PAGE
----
Several lines of evidence indicate that initial shallow VT seismicity at our case study volcanoes is the result of shallow magma intrusion (i.e., VT earthquakes are proximal to intruding magma) rather than advection of gas and heat into a shallow hydrothermal system. First, none of the six case study volcanoes have extensive hydrothermal systems such as those at Yellowstone and Long Valley Caldera, where seismic swarms are inferred to result from perturbations to the hydrothermal system (Waite and Smith, 2002; Hill and Prejean, 2005). Second, initial shallow VTs at Spurr (Roman et al., 2004), MSH (Lehto et al., 2010), and Okmok (Ohlendorf et al., 2014) have fault-plane solutions with P-axes that are rotated by 90° with respect to regional maximum compression, a pattern that has been linked to proximal dike inflation (Roman and Cashman, 2006). An in-depth analysis of fault-plane solution orientations at Augustine does not yet exist – however, the onset of shallow seismicity in 2005 was accompanied by GPS-detected inflation with a modeled source located within the volcanic edifice (Cervelli et al., 2006). At Redoubt, early stress field reorientation was detected through analysis of shear-wave splitting (Roman and Gardine, 2013) but the depth of the stressed rock cannot easily be localized along the raypath. Additional work to constrain the depth of the stressed region, using a technique such as seismic interferometry, is thus warranted but beyond the scope of the present study. At Miyake-jima, initial fault-plane solutions are not rotated with respect to the regional stress field; however, stress field rotations are generally not observed preceding basaltic eruptions (Roman and Cashman, 2006); again, additional analysis to constrain the depth of pressurizing magma are warranted. Overall, however, geophysical evidence points to co-located shallow VT seismicity and pressurizing magma in the majority of our analyzed case studies.
Observations of top–down seismicity/magmatic unrest thus suggest a three-phase process of unrest and eruption, which we illustrate in Figure 9. Phase 1 (the ‘Staging’ phase) involves movement of magma from the mid- to shallow crust. Staging may be accomplished seismically or aseismically depending on its timing relative to eruption. One possibility is that upward magma movement is accompanied by seismic unrest either at the end of the previous eruption or during an intereruptive period, but not during the immediate run-up to eruption. There is strong evidence for both the former and the latter case at (1) Mt. St. Helens in 2004, where strong seismic swarms in 1990–1991 and 1998 with earthquake depths ranging from 0 to 7 km BSL may represent upward transfer of magma intro a shallow reservoir (Moran, 1994; Musumeci et al., 2002), and (2) Augustine, where a swarm in December 1996 includes earthquakes with depths to 15 km BSL. Alternatively, magma may be shallow-staged by moving up immediately before the onset of precursory unrest, but at a rate or volume that is too slow/small to produce detectable seismicity. Evidence for slow aseismic magma ascent prior to the 2009 Redoubt eruption includes rotated fast split S-wavelets indicative of mid-crustal dike inflation starting in mid-2008 (Roman and Gardine, 2013). We note that the above staging mechanisms are not mutually exclusive and one or more may be active at a given volcano prior to eruption.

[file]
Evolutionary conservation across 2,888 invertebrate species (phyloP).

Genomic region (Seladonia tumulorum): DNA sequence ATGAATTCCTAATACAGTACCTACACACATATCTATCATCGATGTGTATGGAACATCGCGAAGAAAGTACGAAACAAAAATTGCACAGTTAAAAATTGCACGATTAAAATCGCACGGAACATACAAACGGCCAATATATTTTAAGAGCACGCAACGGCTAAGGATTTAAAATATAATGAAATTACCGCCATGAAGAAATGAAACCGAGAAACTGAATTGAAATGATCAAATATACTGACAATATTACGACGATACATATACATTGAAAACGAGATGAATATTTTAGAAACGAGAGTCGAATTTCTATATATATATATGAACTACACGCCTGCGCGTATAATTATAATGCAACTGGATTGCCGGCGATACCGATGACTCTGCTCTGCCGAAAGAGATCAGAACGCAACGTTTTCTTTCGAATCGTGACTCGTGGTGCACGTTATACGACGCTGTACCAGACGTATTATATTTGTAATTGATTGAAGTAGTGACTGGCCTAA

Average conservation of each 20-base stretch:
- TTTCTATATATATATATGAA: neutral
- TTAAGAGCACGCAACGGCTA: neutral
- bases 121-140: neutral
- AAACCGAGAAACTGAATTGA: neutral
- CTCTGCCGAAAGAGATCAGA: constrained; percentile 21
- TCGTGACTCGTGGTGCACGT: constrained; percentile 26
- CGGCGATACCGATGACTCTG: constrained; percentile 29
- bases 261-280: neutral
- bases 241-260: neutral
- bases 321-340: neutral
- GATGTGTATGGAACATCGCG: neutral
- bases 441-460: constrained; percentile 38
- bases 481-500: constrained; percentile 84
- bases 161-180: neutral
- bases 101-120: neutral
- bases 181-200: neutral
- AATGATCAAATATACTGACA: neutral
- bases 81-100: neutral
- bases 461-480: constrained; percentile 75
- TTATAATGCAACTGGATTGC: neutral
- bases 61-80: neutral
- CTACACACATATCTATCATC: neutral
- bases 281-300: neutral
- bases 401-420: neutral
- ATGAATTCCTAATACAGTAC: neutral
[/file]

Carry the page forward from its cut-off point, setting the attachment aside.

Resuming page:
FIGURE 9. Cartoon illustrating a proposed three-phase model for magma ascent and eruption. Top panel shows a schematic time-depth plot illustrating observed patterns of seismicity relative to the magma source, which define three phases of magmatic activity. Bottom panel shows possible mechanisms for each phase, which are not mutually exclusive and can act alone or in combination. The upper red bar indicates the time window during which eruption may begin (i.e., eruption may start any time after the onset of Phase 2).